Parenting a young child is challenging but ultimately rewarding, especially when stepping outside of the traditional role as a caretaker, and into one as an educator. Encouraging the developmental process of a child's educational potential is an exciting opportunity for parents to bond and get to know their children. Parents are beginning to see the benefits in studying books on childhood development to assist their children's teachers and childcare providers, toward nurturing their child's abilities and watching them grow first-hand, into well rounded and independent young adult.
There are many books on childhood development to choose from, and parents can start reading about the stages of learning, even before their child is born. Books on childhood development range in topics from a general 0-12 months guide, to specific issues relevant to any parenting challenge including: temper tantrums, manners and sharing. Books on childhood development offer tips and information, so a parent can be better equipped to be prepared for common parenting issues, as they arise.
Tips to Encourage Learning at Home
Books on childhood development will recommend spending time with your child for a portion of their evening homework assignments. The benefits of this approach include:
1. Discussing assignments openly and with genuine interest encourages children to generate enthusiasm over the topics they are learning in school. By speaking about their assignment, they begin to brainstorm, and gain the ability to allow ideas to flow through conversation.
2. When a child does not like the work assigned, or has trouble figuring out a problem, discussing their obstacles improves problem solving abilities.
3. If a child knows that he or she can approach their parents with problems in school, an honest line of communication is established. Many books on childhood development will encourage creating an honest and open relationship from an early age.
Parents can set a positive example for their children by offering their attention and participation with their child's homework for half of the study time, then by pursuing their own academic interest at the same table, for the second half of the time. If a child regularly sees his or her parents reading books, writing in a journal or learning a new language, the concept of life-long learning is shown by example.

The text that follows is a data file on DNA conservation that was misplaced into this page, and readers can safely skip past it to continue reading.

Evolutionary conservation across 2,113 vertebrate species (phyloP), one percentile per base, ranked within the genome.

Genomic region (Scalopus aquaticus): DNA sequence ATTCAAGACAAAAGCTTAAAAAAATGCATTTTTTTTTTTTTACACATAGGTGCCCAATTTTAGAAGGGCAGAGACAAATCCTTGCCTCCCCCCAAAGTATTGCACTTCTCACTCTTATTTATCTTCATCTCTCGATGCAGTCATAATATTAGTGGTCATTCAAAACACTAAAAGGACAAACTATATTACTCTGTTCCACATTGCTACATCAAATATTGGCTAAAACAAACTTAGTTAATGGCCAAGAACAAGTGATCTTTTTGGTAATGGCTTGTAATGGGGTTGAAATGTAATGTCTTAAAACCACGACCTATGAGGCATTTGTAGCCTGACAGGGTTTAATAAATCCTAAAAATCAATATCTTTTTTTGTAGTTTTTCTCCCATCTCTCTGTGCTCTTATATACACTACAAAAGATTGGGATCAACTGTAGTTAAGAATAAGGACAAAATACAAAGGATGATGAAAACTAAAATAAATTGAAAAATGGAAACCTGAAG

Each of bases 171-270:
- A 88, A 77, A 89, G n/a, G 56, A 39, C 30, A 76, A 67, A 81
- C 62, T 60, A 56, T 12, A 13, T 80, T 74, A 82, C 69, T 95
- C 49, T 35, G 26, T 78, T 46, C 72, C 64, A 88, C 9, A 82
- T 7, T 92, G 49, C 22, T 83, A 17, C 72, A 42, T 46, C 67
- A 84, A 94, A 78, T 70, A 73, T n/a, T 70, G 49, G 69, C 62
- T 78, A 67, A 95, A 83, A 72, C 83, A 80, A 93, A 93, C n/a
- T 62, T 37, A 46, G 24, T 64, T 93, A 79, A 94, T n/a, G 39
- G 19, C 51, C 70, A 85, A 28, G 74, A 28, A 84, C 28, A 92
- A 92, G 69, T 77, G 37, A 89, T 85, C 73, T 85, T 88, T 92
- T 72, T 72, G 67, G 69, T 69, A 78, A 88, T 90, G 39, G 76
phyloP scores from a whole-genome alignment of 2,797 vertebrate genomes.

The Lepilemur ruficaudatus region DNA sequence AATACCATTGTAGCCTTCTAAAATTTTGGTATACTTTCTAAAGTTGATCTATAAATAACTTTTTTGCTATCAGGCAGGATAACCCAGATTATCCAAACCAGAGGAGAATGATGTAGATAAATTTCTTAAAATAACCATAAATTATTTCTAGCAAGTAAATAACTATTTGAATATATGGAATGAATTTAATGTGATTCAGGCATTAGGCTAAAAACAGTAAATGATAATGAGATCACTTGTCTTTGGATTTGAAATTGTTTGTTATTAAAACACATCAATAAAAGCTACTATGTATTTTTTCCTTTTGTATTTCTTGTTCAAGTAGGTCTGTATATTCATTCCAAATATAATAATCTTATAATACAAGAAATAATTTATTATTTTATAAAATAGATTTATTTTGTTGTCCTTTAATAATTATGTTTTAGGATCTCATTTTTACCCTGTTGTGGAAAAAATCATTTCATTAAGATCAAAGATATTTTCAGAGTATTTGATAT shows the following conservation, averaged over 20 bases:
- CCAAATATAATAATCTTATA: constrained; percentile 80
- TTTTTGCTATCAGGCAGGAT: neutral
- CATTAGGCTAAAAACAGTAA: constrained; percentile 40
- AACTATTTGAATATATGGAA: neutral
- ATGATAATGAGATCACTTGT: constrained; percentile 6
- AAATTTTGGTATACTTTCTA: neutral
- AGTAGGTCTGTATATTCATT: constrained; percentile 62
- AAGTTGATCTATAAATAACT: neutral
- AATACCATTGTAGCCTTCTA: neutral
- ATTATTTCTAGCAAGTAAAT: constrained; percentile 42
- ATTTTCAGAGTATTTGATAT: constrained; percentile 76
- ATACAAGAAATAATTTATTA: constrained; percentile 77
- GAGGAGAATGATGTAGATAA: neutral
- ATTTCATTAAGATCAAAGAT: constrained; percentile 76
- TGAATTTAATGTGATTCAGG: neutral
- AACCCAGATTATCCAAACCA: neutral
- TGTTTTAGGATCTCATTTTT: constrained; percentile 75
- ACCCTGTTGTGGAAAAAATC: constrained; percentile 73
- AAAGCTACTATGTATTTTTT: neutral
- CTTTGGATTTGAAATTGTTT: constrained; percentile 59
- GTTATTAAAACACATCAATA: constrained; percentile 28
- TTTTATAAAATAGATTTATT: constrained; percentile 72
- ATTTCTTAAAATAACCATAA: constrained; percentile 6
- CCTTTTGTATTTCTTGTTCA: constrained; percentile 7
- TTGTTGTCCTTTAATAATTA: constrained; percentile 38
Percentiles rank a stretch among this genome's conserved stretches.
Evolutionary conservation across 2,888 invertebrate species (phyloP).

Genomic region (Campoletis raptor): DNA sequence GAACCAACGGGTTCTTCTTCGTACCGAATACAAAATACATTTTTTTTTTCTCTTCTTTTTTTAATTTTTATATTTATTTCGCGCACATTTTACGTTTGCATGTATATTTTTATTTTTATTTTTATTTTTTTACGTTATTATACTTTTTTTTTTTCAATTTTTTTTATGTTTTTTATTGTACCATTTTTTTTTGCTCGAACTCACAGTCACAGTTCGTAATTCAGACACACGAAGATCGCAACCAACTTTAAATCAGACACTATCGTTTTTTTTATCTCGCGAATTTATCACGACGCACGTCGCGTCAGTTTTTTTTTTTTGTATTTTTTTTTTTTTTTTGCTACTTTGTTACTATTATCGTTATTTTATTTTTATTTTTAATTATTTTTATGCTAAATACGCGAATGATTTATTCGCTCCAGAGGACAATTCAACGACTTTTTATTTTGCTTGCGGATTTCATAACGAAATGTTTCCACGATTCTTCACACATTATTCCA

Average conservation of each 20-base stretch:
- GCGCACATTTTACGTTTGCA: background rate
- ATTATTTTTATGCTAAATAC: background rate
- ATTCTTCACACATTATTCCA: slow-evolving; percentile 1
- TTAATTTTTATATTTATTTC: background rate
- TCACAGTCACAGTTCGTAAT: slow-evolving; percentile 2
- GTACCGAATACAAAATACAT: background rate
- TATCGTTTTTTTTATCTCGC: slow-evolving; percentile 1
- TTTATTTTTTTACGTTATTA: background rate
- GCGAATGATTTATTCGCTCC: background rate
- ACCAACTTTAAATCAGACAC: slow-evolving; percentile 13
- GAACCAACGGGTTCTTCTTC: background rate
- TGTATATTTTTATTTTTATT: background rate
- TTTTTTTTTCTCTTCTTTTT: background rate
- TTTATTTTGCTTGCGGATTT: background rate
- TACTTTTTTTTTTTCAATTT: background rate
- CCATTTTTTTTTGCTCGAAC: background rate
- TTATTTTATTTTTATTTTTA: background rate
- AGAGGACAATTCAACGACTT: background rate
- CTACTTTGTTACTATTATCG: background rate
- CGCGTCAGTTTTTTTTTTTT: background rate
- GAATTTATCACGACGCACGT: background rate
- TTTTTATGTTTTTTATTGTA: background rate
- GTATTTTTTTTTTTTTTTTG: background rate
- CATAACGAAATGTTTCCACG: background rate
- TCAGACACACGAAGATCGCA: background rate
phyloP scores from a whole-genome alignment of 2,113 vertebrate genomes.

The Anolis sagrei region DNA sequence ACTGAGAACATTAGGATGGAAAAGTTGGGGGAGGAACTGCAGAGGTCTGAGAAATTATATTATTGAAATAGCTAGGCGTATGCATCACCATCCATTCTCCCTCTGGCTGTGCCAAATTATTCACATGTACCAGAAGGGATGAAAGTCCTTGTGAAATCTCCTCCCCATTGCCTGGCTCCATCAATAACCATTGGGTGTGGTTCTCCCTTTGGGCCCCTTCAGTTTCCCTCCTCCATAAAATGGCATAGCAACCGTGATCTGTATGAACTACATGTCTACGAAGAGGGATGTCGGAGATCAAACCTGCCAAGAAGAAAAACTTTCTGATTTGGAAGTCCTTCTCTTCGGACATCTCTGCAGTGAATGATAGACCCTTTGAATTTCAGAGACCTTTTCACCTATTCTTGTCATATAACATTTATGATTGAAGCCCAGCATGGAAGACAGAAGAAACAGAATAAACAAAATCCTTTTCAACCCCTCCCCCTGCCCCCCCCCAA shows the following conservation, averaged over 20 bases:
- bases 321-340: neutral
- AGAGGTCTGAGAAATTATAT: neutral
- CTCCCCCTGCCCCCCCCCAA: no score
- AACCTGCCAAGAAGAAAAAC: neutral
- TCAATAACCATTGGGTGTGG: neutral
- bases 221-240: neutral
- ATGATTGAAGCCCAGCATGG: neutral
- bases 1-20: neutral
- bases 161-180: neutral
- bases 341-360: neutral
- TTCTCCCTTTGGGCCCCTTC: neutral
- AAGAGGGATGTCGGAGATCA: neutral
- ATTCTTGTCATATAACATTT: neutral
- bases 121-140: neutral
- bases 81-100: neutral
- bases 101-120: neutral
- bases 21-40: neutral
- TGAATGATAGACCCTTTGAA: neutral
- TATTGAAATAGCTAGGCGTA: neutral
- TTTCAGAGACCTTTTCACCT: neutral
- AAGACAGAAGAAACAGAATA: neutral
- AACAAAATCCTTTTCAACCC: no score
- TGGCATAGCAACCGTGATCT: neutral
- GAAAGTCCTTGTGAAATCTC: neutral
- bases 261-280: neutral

Books on childhood development offer innovative solutions to learning more about your child's education, and having them open up to discussion. An example of this technique would be to ask, "What did you do in math class today," instead of simply asking, "What did you learn today?" The latter will likely result in the common childhood answer of, "nothing," while the first, less vague question, forces the child to think back to the day at school. This re-establishes their lesson plan by relating the information back at the parent.
Owning books on childhood development act as a quick and valuable resource for parents with children at any age, or stage of development. They offer a variety of information from homework tips, to the latest science behind the psychology of a children's developmental learning process. For books on childhood development, and educational resources visit, lifelonglearn.
About the Author
Lifelong Learn, lead by expert childcare educator, Dr. Ingrid Crowther specializes in early childhood education by providing consulting services, custom workshops, adult and teacher education. Lifelong Learn also provides education texts and publications for various childhood education stages. For more information please visit www.lifelonglearn.com.
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